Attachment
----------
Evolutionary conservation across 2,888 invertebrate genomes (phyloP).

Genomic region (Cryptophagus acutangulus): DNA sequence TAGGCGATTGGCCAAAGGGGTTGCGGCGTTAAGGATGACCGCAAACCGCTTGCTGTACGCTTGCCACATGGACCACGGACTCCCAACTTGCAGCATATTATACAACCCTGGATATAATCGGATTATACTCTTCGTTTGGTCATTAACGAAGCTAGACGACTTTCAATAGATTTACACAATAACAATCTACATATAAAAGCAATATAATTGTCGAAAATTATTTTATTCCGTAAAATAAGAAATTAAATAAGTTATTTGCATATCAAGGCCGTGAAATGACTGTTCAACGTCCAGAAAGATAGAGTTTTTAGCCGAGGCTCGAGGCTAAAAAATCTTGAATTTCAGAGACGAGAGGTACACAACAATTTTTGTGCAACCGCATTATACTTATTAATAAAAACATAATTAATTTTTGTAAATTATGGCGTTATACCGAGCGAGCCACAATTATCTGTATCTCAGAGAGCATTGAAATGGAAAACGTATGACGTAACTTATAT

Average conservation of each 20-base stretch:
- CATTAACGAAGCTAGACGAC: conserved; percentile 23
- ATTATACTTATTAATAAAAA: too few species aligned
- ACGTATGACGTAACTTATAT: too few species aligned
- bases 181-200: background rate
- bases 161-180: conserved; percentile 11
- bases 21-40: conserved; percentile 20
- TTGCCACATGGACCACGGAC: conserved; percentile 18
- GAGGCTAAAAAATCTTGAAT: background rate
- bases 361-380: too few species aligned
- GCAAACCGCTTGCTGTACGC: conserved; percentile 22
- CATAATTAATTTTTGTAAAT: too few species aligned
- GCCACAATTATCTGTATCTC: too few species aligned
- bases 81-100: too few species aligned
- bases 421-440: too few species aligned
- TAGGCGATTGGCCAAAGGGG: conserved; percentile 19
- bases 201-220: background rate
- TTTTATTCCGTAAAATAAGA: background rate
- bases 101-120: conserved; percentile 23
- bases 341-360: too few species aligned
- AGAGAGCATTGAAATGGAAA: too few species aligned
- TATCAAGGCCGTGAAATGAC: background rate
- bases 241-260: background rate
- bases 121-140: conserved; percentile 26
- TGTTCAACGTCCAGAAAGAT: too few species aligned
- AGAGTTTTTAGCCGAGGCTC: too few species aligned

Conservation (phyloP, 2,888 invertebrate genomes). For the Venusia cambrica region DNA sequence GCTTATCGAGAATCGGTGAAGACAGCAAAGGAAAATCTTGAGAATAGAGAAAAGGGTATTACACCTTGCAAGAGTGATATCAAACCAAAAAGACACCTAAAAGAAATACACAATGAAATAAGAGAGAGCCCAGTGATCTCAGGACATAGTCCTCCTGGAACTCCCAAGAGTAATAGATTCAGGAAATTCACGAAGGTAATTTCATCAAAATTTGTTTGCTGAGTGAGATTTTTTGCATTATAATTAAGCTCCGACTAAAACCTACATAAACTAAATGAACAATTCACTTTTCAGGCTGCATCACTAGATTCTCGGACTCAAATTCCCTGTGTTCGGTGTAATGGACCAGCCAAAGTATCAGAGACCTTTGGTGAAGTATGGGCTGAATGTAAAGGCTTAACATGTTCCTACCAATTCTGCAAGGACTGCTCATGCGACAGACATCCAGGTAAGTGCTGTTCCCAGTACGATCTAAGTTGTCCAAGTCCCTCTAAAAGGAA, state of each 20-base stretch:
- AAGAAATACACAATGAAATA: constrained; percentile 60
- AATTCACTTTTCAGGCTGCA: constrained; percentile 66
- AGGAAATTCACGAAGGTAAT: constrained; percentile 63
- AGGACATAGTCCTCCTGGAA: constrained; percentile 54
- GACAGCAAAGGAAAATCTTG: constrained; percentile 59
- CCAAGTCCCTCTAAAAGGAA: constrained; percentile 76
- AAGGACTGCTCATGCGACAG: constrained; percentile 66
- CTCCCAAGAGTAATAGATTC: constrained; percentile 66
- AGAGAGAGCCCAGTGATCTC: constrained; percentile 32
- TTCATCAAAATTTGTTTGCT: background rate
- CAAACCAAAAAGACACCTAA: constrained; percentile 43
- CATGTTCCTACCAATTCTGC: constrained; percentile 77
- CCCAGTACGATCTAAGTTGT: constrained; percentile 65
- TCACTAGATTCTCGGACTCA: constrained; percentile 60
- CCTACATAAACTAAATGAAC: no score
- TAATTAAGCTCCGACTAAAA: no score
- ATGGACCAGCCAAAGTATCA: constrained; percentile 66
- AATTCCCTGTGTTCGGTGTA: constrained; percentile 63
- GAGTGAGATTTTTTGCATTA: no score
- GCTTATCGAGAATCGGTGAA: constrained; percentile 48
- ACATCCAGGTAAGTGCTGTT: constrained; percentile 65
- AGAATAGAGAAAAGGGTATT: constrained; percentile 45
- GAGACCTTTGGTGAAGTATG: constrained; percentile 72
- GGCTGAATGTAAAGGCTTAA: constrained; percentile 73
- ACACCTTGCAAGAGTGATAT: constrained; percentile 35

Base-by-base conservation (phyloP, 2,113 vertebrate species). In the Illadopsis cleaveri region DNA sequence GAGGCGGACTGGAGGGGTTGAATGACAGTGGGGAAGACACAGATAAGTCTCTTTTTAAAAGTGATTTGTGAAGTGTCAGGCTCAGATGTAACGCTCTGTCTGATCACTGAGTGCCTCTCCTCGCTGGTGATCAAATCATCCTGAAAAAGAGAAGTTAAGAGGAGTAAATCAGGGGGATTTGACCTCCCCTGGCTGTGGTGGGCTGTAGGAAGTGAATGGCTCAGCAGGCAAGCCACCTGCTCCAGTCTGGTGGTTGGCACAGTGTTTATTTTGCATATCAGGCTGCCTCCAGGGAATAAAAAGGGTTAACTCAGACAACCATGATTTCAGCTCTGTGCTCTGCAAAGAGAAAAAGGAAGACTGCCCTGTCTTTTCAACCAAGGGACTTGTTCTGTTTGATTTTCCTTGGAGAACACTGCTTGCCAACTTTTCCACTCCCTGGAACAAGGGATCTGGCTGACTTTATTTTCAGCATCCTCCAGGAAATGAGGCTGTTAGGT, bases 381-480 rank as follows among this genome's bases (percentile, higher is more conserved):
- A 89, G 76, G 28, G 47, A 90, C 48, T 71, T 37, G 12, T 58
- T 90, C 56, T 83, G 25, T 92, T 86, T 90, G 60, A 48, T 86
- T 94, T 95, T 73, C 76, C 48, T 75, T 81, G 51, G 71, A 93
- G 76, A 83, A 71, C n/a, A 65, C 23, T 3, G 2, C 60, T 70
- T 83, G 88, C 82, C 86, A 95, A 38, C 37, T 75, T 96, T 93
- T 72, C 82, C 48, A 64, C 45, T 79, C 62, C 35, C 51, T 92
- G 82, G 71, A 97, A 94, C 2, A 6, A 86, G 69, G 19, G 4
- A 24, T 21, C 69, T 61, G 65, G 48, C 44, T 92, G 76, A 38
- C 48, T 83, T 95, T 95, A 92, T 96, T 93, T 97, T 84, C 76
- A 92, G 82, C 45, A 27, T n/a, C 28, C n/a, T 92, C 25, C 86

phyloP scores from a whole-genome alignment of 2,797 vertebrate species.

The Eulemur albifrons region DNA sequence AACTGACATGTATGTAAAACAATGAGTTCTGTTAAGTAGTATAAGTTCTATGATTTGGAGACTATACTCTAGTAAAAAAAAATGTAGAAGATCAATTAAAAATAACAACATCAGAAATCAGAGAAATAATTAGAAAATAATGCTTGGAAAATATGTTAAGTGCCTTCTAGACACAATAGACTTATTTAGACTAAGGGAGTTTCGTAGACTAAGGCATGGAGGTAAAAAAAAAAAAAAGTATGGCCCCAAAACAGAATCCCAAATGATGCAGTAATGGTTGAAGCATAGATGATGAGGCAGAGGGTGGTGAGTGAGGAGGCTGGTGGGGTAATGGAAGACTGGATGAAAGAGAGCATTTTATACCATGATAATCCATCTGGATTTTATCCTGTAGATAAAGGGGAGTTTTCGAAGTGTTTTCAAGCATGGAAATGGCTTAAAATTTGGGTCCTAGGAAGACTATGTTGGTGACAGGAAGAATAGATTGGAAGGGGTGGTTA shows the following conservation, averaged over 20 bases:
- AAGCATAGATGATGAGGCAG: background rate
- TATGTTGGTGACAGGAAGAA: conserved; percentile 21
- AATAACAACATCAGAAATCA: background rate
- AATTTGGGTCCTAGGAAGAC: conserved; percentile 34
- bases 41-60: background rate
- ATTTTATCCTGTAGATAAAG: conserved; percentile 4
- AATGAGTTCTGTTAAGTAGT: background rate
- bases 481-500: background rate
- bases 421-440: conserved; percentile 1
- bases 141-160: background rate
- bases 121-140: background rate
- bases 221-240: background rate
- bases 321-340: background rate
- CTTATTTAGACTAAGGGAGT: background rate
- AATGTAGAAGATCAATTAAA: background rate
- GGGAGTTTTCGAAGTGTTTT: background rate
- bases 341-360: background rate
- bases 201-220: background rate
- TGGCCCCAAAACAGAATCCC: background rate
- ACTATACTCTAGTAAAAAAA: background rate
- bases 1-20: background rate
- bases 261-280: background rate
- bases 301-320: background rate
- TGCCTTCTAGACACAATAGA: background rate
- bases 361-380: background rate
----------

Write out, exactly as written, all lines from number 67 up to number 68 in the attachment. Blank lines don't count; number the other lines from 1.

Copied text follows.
The Eulemur albifrons region DNA sequence AACTGACATGTATGTAAAACAATGAGTTCTGTTAAGTAGTATAAGTTCTATGATTTGGAGACTATACTCTAGTAAAAAAAAATGTAGAAGATCAATTAAAAATAACAACATCAGAAATCAGAGAAATAATTAGAAAATAATGCTTGGAAAATATGTTAAGTGCCTTCTAGACACAATAGACTTATTTAGACTAAGGGAGTTTCGTAGACTAAGGCATGGAGGTAAAAAAAAAAAAAAGTATGGCCCCAAAACAGAATCCCAAATGATGCAGTAATGGTTGAAGCATAGATGATGAGGCAGAGGGTGGTGAGTGAGGAGGCTGGTGGGGTAATGGAAGACTGGATGAAAGAGAGCATTTTATACCATGATAATCCATCTGGATTTTATCCTGTAGATAAAGGGGAGTTTTCGAAGTGTTTTCAAGCATGGAAATGGCTTAAAATTTGGGTCCTAGGAAGACTATGTTGGTGACAGGAAGAATAGATTGGAAGGGGTGGTTA shows the following conservation, averaged over 20 bases:
- AAGCATAGATGATGAGGCAG: background rate